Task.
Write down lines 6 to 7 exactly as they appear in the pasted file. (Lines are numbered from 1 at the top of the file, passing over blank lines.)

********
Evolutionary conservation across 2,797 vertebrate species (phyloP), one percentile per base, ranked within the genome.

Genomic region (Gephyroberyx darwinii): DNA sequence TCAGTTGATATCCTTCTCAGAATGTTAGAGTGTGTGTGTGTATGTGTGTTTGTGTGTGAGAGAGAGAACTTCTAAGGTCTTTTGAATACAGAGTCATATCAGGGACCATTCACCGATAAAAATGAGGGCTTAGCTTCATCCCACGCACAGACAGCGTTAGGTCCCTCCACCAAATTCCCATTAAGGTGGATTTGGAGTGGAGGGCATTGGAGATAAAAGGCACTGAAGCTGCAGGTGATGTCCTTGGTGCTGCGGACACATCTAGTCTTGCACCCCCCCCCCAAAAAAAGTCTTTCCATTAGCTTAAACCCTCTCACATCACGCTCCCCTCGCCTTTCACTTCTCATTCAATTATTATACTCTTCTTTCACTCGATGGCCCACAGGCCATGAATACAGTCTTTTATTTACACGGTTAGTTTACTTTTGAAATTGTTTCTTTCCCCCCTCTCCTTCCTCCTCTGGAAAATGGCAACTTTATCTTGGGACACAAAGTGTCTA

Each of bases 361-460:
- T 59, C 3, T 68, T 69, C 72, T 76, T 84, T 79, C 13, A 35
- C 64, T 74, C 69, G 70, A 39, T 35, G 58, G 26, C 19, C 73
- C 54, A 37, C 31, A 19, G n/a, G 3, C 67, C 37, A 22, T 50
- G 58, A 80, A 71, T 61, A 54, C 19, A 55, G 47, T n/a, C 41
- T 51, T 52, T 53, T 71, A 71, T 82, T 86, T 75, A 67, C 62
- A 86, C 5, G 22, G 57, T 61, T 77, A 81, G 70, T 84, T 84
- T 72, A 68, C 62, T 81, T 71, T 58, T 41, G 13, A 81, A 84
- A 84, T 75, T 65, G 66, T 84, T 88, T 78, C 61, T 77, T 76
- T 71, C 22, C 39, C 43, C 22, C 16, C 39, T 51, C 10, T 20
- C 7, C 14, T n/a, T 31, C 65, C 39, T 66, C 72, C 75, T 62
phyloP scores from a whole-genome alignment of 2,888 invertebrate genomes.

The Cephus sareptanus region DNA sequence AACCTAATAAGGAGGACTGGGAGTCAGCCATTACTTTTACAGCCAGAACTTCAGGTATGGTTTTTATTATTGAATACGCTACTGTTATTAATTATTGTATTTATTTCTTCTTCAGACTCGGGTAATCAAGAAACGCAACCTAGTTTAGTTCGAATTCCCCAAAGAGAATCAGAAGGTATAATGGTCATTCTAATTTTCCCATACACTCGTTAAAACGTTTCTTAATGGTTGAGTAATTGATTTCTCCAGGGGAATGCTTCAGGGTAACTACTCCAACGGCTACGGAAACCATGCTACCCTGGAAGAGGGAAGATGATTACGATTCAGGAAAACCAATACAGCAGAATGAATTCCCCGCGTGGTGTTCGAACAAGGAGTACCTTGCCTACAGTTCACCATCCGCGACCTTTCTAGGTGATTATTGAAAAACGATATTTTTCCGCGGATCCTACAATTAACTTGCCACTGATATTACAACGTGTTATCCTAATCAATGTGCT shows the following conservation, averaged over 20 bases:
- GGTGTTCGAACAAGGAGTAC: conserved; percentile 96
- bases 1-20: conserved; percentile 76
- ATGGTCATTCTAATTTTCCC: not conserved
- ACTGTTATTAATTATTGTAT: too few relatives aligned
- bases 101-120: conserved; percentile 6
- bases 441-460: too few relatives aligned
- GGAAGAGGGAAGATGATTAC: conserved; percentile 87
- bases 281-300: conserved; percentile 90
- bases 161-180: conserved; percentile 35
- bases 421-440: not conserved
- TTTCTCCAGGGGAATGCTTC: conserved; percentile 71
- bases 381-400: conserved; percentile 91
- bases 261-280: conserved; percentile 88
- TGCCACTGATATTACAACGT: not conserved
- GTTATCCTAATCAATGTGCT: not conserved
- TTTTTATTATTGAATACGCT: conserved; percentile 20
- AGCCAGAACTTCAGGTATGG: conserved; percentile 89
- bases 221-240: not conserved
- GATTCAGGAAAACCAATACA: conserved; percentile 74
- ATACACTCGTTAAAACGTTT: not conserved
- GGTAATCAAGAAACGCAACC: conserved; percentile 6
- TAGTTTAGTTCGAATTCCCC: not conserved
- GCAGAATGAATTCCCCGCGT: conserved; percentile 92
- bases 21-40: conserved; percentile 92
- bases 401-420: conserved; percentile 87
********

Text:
- C 54, A 37, C 31, A 19, G n/a, G 3, C 67, C 37, A 22, T 50
- G 58, A 80, A 71, T 61, A 54, C 19, A 55, G 47, T n/a, C 41